Tanzanian women working as maids in Oman and the United Arab Emirates have been subjected to rape, torture and poor pay by their employers, a report by Human Rights Watch says.
More than 50 women interviewed during the research said they had their passports confiscated by their employers and were made to work 15 to 21 hours a day – figures disputed by the Omani labour ministry.
Around two in five reported physical abuse and the same proportion said they were sexually harassed or assaulted.
The Tanzania government has not commented on the findings that allege the East Africa country’s embassies did little to assist those who had sought their help.
Here are three of the women’s accounts, which include experience of sexual abuse some may find disturbing:
‘Threatened with acid’
Dotto told Human Rights Watch that she sold farm land she had inherited from her parents to pay an agency in Dar es Salaam a fee of 200,000 Tanzanian shillings ($90; $76) for her travel to Oman in 2015.
The 32-year-old said her employer physically assaulted her, forced her to work 20 hours a day with no rest and no day off, and paid her $130 instead of $210 a month as contracted.
“Because of no interaction with my compatriots outside I started to get mental problems. I also got headaches. I thought maybe I was going to become crazy,” she said.
Then the abuse started.
“I was ironing an abaya [a woman’s long, black over-garment] and it got burned. [My employer] became very angry, I tried to tell her I am a human being. But she didn’t listen, she started to beat me, and threw water in my face.
“She ordered her son to come back with acid. I ran into the room and locked the door to prevent the son from coming in.”
When she went to Tanzanian embassy for help, she was locked up there for six months.
She remembers at one point in May 2016 there were almost 60 people in the shelter: “We were not allowed to go outside. We were locked inside the room and kitchen.”
She said after she fled to the embassy her employer demanded back $1,560 paid in recruitment costs.
Dotto said the embassy official was “literally convincing me to go back to the boss. He said: ‘If you don’t comply, then they will send you to jail. It is up to you.'”
“I said, ‘How could I pay? I only worked two months with 50 rials [$130, £100] how can I pay?'”
She went to court six times to attend dispute-solution sessions with an interpreter provided by the embassy where she spoke about the abuse she had suffered.
“I had proof. I was cut on my back from the cabinet mirror and I had a ripped dress that I brought with me.”
In the end, the employer agreed to drop her claim, but Dotto had to pay $260 for her flight home.
‘The husband raped me’
Atiya, who travelled to Oman in June 2015, said her employer confiscated her passport and phone, forced her to work for 21 hours a day with no day off.
She told Human Rights Watch that she could not eat food without permission and suffered daily beatings.
After three weeks, she attempted to flee, but her employer brought her back and told her: “If you want to go back you have to pay us the money we spent to bring you here” – about $890.
Her agent in Oman said they could not help.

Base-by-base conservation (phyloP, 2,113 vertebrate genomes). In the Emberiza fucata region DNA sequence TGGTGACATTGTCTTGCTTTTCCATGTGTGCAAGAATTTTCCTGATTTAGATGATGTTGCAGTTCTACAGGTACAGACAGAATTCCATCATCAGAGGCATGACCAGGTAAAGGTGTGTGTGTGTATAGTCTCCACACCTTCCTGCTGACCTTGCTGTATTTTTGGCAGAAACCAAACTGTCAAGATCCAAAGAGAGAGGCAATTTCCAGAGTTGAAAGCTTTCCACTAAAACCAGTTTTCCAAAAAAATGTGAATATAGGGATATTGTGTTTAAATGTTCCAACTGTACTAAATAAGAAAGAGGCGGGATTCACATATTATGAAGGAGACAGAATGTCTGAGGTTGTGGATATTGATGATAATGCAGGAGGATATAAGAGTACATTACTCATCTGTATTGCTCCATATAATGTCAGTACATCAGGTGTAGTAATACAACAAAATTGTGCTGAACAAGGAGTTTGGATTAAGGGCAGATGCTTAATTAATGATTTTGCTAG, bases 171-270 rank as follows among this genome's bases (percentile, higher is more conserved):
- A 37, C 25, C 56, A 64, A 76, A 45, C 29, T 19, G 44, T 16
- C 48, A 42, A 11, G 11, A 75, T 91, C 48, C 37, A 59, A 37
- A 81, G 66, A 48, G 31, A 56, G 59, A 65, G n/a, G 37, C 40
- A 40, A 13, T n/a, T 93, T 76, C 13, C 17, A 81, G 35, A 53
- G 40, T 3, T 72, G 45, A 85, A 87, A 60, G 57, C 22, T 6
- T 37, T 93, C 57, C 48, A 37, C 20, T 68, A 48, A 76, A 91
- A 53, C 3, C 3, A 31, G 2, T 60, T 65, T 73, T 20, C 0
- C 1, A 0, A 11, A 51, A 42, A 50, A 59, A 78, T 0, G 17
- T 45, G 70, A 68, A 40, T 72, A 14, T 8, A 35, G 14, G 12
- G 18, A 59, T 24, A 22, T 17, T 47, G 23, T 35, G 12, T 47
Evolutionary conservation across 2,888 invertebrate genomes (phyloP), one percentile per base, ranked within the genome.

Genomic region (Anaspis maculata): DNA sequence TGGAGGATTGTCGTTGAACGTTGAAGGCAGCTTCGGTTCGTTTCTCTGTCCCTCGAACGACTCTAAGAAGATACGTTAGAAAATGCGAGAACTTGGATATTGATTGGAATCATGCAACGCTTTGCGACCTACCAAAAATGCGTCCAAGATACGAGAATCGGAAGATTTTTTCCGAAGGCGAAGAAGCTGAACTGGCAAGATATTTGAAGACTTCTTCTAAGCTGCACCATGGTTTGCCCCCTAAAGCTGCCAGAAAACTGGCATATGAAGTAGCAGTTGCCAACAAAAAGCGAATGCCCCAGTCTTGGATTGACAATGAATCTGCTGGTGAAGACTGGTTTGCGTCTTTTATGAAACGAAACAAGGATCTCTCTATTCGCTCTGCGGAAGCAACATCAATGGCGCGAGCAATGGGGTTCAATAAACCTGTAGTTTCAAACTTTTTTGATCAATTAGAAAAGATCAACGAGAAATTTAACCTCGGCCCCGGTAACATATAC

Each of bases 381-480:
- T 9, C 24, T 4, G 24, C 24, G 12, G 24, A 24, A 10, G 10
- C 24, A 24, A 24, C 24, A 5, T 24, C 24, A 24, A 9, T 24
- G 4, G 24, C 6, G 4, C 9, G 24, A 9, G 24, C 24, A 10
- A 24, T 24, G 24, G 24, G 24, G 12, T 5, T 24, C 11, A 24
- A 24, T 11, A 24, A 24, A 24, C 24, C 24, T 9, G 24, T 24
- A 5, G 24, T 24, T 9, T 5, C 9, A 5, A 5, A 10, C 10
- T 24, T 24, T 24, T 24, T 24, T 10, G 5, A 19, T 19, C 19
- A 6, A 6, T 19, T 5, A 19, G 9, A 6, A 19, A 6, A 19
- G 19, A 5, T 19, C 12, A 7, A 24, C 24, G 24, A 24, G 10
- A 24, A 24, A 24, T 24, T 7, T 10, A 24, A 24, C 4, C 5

In April 2016 she had to be treated in hospital after fainting as she had been unable to eat because of a swollen throat.
On her return to the house, she says her employers took revenge.
“The woman started hitting me and said: ‘You did not come here to get sick.’
“She called her sister-in-law who came over and they stripped me naked and beat me with plastic hangers. The construction workers could hear me screaming from outside but couldn’t help.
“When the husband came back he took me to the room and raped me anally. After he finished raping me, they took me to the brother’s house and the next day they put me on a flight back to Tanzania.
“They took the money I earned, and only gave my passport back. They just left me at the airport.”
She reported the physical abuse to the Tanzania airport police and to the anti-trafficking secretariat at the home affairs ministry – filing photos of the wounds on her back.
She said the officials told her she should have reported the abuse in Oman.
Police have arrested the agent in Tanzania who recruited her, but she feels this is not enough.
“It still hurts when I think of what happened to me. I want justice. I want compensation for all the physical violence and I want my things back – my salary, clothes, and phone.”
‘Sent back to abusers’
Mwajuma said she fled to the Tanzanian embassy in Oman in 2015 after her employer physically abused her and did not pay her salary for six months.
The embassy told her there was nothing they could do and her recruitment agent should collect her.
However, the 27-year-old said she did not want to go to the agency as she had seen the agent beat up women the day she had arrived at their office.
So the embassy obtained an assurance from the agency that she would be sent home. However, instead, it forced her to work for new employers to recoup costs.
“When I saw other girls there got hit, I was scared myself, and [the girls] advised me that ‘you better agree otherwise they will beat you up.’ So, I was scared and said, ‘OK I will work.'”
She worked unpaid for two months for two different employers, who gave her salary to her agent.
She took her case to Oman’s labour ministry, but the agent did not show up at the sessions – but eventually returned her passport.
She reported the abuse when she returned to Tanzania, but was felt she was not taken seriously.
“I felt bad seeing people going to Oman. I even went to [the anti-trafficking secretariat at the] home affairs ministry and explained what happened to me.
“They said, ‘It’s a problem with you guys, not saying where you are going… If you are not saying exactly where you are going, how will we know about it?'”
‘My boss threatened me with acid’